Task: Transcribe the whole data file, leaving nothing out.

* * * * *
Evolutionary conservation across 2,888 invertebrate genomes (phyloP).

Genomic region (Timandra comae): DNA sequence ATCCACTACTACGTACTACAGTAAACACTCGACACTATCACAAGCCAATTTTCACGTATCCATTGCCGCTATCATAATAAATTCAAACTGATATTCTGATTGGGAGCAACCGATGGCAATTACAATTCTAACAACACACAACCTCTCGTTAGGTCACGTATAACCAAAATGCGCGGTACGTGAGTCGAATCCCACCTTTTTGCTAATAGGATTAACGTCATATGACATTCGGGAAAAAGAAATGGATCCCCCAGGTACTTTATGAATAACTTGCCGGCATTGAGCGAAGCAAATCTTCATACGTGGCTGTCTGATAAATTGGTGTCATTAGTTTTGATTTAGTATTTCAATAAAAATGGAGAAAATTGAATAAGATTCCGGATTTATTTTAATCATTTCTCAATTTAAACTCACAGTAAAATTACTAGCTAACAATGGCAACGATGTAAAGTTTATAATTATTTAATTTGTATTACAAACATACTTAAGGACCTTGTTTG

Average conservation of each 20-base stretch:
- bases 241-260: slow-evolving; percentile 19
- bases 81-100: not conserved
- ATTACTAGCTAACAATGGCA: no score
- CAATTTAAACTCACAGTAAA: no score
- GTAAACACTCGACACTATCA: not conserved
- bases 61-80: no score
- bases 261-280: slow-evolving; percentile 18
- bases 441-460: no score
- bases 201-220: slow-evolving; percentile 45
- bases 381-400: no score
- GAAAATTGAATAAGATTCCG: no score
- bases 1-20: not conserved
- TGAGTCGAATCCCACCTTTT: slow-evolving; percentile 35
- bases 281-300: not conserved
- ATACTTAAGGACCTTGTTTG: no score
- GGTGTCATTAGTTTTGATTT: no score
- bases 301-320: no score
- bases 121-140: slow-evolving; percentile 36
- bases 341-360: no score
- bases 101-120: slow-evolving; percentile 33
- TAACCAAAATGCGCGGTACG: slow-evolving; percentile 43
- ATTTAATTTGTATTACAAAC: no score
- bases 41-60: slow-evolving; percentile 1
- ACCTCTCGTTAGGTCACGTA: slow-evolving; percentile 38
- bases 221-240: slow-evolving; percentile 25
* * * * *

Evolutionary conservation across 2,888 invertebrate genomes (phyloP).

Genomic region (Timandra comae): DNA sequence ATCCACTACTACGTACTACAGTAAACACTCGACACTATCACAAGCCAATTTTCACGTATCCATTGCCGCTATCATAATAAATTCAAACTGATATTCTGATTGGGAGCAACCGATGGCAATTACAATTCTAACAACACACAACCTCTCGTTAGGTCACGTATAACCAAAATGCGCGGTACGTGAGTCGAATCCCACCTTTTTGCTAATAGGATTAACGTCATATGACATTCGGGAAAAAGAAATGGATCCCCCAGGTACTTTATGAATAACTTGCCGGCATTGAGCGAAGCAAATCTTCATACGTGGCTGTCTGATAAATTGGTGTCATTAGTTTTGATTTAGTATTTCAATAAAAATGGAGAAAATTGAATAAGATTCCGGATTTATTTTAATCATTTCTCAATTTAAACTCACAGTAAAATTACTAGCTAACAATGGCAACGATGTAAAGTTTATAATTATTTAATTTGTATTACAAACATACTTAAGGACCTTGTTTG

Average conservation of each 20-base stretch:
- bases 241-260: slow-evolving; percentile 19
- bases 81-100: not conserved
- ATTACTAGCTAACAATGGCA: no score
- CAATTTAAACTCACAGTAAA: no score
- GTAAACACTCGACACTATCA: not conserved
- bases 61-80: no score
- bases 261-280: slow-evolving; percentile 18
- bases 441-460: no score
- bases 201-220: slow-evolving; percentile 45
- bases 381-400: no score
- GAAAATTGAATAAGATTCCG: no score
- bases 1-20: not conserved
- TGAGTCGAATCCCACCTTTT: slow-evolving; percentile 35
- bases 281-300: not conserved
- ATACTTAAGGACCTTGTTTG: no score
- GGTGTCATTAGTTTTGATTT: no score
- bases 301-320: no score
- bases 121-140: slow-evolving; percentile 36
- bases 341-360: no score
- bases 101-120: slow-evolving; percentile 33
- TAACCAAAATGCGCGGTACG: slow-evolving; percentile 43
- ATTTAATTTGTATTACAAAC: no score
- bases 41-60: slow-evolving; percentile 1
- ACCTCTCGTTAGGTCACGTA: slow-evolving; percentile 38
- bases 221-240: slow-evolving; percentile 25